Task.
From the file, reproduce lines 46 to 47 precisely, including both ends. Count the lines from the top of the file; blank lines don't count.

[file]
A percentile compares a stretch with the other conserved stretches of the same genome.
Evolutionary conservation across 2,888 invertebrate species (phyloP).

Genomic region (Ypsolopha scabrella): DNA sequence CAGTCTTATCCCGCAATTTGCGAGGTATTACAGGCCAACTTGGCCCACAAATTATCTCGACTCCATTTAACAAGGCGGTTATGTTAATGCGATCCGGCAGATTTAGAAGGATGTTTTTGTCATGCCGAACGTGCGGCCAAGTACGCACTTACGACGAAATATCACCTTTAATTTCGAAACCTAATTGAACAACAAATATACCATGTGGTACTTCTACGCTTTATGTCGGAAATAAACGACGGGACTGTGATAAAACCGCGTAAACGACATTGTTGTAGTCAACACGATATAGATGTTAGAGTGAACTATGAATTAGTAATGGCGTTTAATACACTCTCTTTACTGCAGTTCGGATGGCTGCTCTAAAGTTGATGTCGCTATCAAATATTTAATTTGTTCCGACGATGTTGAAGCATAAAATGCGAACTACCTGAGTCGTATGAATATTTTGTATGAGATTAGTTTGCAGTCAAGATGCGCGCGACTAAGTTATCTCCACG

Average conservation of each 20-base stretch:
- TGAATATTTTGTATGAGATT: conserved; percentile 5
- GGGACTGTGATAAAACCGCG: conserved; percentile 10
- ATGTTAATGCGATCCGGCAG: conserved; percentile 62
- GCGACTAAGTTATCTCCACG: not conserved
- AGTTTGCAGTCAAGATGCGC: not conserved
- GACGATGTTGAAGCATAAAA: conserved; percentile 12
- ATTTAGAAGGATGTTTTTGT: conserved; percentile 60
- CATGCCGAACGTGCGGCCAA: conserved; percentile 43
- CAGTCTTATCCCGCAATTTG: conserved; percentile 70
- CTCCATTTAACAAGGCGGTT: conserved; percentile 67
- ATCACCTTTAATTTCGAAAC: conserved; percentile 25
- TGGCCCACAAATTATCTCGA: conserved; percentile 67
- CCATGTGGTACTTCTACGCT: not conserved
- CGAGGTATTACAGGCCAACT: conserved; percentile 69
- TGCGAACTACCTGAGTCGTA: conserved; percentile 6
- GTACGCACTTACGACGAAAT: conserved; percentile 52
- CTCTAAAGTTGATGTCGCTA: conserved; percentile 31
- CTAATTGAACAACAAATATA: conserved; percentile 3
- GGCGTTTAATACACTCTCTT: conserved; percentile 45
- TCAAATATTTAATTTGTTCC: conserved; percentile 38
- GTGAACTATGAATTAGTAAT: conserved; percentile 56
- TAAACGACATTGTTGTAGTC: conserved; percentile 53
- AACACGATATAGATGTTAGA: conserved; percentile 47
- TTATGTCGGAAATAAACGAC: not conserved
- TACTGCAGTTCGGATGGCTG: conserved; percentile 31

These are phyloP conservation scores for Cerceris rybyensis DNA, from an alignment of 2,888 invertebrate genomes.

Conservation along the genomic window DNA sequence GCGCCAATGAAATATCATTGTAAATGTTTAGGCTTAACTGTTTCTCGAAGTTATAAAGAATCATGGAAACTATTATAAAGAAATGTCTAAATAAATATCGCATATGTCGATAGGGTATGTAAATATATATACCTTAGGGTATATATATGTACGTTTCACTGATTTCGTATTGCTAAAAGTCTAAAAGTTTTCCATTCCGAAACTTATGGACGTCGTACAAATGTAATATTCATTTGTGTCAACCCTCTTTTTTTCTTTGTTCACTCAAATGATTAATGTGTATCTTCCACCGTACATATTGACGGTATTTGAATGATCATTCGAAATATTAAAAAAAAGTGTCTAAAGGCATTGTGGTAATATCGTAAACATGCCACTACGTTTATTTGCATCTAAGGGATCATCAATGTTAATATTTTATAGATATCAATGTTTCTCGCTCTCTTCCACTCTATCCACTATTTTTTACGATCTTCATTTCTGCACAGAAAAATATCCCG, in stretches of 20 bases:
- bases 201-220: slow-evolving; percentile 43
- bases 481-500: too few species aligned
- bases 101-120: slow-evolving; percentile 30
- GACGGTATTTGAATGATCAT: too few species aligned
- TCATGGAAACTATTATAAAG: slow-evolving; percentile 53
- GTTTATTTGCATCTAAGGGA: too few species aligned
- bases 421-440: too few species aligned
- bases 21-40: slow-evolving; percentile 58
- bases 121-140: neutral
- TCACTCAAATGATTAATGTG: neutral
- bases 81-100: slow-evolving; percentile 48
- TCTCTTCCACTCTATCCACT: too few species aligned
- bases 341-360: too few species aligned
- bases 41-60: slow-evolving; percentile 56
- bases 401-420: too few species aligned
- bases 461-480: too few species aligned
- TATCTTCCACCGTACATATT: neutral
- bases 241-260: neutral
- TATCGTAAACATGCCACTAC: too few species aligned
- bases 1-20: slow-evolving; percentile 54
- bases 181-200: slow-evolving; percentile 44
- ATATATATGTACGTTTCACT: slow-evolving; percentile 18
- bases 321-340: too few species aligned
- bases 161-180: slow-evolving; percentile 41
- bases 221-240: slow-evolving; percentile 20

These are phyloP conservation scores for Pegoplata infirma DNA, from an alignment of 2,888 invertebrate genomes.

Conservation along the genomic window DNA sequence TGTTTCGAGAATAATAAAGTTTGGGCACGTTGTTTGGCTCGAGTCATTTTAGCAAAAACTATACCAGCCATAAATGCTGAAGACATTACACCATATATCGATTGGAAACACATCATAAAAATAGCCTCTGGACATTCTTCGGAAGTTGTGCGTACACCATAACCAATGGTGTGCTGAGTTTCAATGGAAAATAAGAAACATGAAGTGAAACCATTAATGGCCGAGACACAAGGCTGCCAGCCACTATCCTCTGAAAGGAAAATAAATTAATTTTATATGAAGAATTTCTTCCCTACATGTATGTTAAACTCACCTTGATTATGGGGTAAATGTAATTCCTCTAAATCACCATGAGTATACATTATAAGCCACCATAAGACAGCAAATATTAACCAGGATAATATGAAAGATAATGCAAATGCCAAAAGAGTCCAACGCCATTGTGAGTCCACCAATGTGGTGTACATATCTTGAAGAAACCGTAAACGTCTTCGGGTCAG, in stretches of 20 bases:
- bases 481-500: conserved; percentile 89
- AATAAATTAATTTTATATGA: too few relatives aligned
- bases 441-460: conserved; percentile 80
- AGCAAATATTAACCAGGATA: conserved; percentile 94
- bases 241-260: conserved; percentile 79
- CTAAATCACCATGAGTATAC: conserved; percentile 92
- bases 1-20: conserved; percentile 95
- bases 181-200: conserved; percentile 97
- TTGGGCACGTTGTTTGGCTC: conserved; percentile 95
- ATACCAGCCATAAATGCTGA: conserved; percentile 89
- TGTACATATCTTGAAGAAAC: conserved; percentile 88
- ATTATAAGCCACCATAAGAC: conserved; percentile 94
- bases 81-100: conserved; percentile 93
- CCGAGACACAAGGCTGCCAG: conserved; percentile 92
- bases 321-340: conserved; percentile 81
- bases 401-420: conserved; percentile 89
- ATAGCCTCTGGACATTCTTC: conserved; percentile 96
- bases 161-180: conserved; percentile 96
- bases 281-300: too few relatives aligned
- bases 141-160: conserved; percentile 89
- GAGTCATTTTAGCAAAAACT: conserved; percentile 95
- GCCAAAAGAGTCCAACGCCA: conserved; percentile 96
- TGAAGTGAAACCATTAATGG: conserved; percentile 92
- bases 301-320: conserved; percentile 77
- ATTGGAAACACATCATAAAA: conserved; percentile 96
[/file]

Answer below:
- bases 401-420: too few species aligned
- bases 461-480: too few species aligned